Lowrance Chapel by Regina Inman Greetings from Lowrance Chapel. As I write this, I am sitting on the front porch enjoying this glorious fall day. Fall is truly upon us and the Lord provided us with a beautiful day to worship him. Brother Johnny Meadows led our song service Sunday morning as Brother Mark Paschall was in Atlanta, GA for his nephew’s wedding. Brother Adam Leke taught the Bible class at 10:15. Our lesson was “The Plan of Salvation.” The plan of salvation as given by the apostle Peter on the Day of Pentecost in Acts 2 is still applicable in our lives today. Brother Leke also preached the sermon at the hour of worship. His topic was “Knowledge Leads to Action.” He incorporated many powerful verses into his sermon, but the one that stood out the most was 1 Peter 4:17-19 which says, judgment must begin at the house of God: and if it first begin at us, what shall the end be of them that obey not the gospel of God? (Verse 18) And if the righteous scarcely be saved where shall the ungodly and the sinner appear? This is just an excerpt from these 3 verses. I encourage you to turn to these verses and read them for yourself. This is really “food for thought.” Brother Virgil Roberts and Brother Cecil Harris presided over the Lord’s table as we remembered the death, burial, and resurrection of our Savior by partaking of the Lord’s Supper. Brother Dakota conducted

the song service Sunday afternoon and Brother Benny McVay presented the lesson taken from the parables of Jesus. In Matthew 22 Jesus recounts the parable of the wedding banquet. Everyone is offered an invitation. It is up to us whether we accept or not. Several of the members attended the gospel meeting at Locust Grove Church of Christ where Brother Justin Paschall was preaching last week. The students in our homeroom class at GCHS, where I am a teacher’s assistant, brought the most food for the Carl Perkin’s Center and won a pizza party. Everyone had a really great time. There were no birthdays this week, but one anniversary, Adam and LaKeyda Leke on October 22. We want to extend our sympathy to Glenn Griffin, whose grandmother, Mildred Blackburn, passed away. Max Betts is in the hospital at LeBonheur. He loves to get cards. He will be there at least another week. The address is: Max Betts, Room 1108, LeBonheur Medical Center, 50 N. Dunlap, Memphis, TN 38103. On the prayer list is Max Betts, Sister Jean Belle, Brother James White, and Sister Barbara Wiley. Our speaker next week will be Brother James Marcus. You are always welcome at our services, Sundays at 10 a.m. and 5 p.m. and Wednesday Bible study at 7 p.m. Thought for the week: Life is fragile, handle with prayer.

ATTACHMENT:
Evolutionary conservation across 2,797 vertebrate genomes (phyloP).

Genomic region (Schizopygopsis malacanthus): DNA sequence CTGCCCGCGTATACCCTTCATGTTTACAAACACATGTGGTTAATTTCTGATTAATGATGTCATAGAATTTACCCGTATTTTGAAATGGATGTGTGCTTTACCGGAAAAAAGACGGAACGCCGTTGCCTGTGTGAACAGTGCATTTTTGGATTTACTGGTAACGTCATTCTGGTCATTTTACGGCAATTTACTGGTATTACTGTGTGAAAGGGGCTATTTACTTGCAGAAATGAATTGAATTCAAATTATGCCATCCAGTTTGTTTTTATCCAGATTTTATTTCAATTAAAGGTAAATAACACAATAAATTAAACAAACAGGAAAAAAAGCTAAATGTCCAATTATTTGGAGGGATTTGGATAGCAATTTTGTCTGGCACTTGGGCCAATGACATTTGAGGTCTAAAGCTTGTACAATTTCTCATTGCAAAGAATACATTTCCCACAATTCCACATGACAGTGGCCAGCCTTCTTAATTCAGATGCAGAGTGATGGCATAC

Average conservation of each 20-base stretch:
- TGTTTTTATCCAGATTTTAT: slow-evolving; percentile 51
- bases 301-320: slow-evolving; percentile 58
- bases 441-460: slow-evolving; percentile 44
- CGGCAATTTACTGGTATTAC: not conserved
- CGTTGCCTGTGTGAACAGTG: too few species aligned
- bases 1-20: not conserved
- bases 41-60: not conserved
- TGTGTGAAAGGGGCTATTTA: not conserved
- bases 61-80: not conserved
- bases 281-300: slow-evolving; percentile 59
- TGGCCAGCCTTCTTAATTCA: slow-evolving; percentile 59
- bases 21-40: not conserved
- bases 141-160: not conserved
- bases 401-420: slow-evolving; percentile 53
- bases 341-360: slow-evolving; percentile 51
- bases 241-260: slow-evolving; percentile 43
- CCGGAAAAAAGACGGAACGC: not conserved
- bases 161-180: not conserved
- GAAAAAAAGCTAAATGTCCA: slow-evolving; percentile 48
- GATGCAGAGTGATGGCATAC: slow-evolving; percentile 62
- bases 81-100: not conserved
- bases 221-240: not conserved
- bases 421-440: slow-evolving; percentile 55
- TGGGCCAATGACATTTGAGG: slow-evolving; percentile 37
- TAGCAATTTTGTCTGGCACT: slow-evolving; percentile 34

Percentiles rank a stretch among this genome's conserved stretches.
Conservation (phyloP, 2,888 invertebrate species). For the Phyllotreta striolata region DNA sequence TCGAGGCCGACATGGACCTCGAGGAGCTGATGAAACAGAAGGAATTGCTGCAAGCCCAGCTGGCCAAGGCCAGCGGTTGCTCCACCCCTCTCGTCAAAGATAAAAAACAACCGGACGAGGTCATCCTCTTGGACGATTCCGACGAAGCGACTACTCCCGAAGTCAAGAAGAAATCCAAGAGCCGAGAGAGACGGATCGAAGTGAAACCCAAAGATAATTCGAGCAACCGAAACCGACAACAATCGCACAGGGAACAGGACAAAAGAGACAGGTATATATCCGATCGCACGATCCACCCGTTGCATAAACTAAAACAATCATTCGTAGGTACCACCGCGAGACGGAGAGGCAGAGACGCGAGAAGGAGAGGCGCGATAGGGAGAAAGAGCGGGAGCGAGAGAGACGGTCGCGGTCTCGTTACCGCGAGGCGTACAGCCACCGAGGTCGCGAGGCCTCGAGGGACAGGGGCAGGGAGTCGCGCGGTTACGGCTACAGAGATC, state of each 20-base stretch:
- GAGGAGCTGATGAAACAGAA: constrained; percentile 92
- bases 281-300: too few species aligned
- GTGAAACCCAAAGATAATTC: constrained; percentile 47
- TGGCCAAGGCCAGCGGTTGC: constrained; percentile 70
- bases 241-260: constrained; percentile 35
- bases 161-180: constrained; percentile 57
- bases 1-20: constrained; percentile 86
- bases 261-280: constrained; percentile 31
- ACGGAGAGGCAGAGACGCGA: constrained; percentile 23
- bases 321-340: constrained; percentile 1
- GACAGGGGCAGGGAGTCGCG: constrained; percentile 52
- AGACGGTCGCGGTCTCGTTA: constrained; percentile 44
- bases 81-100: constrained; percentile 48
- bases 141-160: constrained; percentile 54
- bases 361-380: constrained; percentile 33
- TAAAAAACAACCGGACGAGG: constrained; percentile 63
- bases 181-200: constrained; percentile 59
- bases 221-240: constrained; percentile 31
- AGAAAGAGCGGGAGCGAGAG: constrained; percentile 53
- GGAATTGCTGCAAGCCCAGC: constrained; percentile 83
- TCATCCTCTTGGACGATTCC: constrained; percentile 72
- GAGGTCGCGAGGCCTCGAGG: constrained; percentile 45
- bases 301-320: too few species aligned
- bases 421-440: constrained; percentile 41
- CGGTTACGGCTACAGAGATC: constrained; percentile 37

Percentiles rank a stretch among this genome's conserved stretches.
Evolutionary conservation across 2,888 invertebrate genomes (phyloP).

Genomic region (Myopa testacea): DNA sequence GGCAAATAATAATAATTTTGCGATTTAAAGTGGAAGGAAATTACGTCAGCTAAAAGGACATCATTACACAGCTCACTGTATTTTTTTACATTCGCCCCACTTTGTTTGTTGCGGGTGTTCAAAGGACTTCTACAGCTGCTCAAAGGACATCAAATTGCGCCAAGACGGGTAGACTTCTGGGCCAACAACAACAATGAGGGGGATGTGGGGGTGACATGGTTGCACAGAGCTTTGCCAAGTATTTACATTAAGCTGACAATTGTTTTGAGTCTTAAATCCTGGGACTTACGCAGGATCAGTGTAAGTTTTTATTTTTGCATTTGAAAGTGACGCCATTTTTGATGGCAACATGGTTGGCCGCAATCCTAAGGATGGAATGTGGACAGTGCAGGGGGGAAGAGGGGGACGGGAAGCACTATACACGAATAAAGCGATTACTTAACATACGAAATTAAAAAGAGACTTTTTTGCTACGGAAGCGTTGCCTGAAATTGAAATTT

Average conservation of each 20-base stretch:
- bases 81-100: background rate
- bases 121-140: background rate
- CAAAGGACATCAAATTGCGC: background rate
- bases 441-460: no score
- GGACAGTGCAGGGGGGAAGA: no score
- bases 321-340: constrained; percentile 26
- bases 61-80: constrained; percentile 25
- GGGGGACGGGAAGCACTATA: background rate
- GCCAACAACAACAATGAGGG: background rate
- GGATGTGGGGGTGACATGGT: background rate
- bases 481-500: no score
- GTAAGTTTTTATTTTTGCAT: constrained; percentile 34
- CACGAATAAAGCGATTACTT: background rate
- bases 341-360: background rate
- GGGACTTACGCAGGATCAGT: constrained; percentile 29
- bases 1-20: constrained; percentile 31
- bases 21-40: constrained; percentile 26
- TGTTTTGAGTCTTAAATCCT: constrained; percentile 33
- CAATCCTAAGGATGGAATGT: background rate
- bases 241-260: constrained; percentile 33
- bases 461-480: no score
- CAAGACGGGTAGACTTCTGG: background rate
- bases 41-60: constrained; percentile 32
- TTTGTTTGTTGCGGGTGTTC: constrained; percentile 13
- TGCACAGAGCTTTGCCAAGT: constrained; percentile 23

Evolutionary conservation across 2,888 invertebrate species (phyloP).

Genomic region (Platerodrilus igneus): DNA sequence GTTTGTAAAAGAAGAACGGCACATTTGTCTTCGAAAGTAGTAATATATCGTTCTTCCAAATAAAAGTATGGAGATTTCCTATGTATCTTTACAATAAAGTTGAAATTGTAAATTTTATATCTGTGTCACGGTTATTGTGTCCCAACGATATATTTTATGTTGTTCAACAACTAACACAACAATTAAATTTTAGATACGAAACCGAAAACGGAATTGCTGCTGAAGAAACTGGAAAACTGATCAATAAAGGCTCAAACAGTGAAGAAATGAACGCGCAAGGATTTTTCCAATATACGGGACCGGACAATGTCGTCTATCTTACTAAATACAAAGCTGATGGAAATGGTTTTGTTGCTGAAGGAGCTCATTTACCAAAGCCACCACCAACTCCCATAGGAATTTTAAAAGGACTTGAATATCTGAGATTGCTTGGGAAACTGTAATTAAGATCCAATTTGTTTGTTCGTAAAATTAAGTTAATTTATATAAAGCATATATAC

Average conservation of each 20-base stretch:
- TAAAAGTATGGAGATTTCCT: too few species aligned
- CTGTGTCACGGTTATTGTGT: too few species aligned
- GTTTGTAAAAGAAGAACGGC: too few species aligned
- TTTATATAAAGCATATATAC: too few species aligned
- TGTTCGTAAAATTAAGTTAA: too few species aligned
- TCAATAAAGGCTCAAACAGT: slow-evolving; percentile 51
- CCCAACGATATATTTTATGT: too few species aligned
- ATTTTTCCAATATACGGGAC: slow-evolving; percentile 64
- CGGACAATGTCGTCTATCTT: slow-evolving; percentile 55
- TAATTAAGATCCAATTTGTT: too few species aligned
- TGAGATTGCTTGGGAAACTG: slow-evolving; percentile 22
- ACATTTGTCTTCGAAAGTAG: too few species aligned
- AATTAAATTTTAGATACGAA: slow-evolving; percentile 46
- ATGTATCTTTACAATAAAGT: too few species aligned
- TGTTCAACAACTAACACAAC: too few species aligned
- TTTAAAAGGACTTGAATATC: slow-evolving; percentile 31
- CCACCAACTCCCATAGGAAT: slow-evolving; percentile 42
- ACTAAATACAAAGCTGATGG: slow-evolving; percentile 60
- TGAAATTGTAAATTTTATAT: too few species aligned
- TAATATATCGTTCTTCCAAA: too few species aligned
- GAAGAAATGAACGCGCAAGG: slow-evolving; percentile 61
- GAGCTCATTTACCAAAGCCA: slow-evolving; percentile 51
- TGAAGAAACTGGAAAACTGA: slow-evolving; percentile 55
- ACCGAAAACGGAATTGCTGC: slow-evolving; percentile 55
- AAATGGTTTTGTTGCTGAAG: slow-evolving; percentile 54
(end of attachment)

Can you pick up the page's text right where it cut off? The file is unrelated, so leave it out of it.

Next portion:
Golden Agers by Virginia Burgess October 17 brought 12 faithful members to the First Baptist Fellowship Hall. Some of our members were attending the Fall Jubilee in Ridgecrest. N.C. Afterward there was food, fellowship and camaraderie, and prayer. Concerns were expressed for Imogene and James Barron, Faye Jackson, J.B. Freeze, Mrs. Abbott, Danny Morgan, Vamessa Orr, the Hicks family, Pete and Mae Somners, Danny McKnight with Kenneth McEwen

leading the prayer. Kenneth McEwen led the group in singing “Amazing Grace.” Bro. DeWayne led the devotional choosing as his topic, “What causes common stress?” Many causes were cited.Don’t fall into a state of depression, but remember God is always there to help. I Peter 5:7 challenges us to cast our anxiety on Christ. God is always on time. Bro. DeWayne dismissed with prayer.

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Bethpage News By Joyce Brown What a beautiful day in the neighborhood! The Master Painter has been at work adding the brilliant colors of fall. A good crowd came out for services at Bethpage. We were blessed to have Bro. Ed Marbury and his lovely wife Ms. Helen with us. The Jenkins boys, Hayden and Conner had recent birthdays and along with Ann Huffine were recipients of the happy birthday song. Janice and Tina played “In Him Alone” during quiet time and call to worship was “Holy Ground.” Offertory music was “For God So Loved The World”. Bro. Ed preached from John 14:15-31 on the Subject, “Loving the Lord.” Sunday night his sermon title was “Unrealized Service for the Christian.” His text was Matthew 25:31-46. Charles sang a special “Beulah Land.” Our plate offering today was to contribute to the Missionary house being built by Tennessee WMU in Mt. Juliet. We collected a sizable donation to add to the cause. Thanks to all who gave for this worthy cause. Just ask any missionary that has been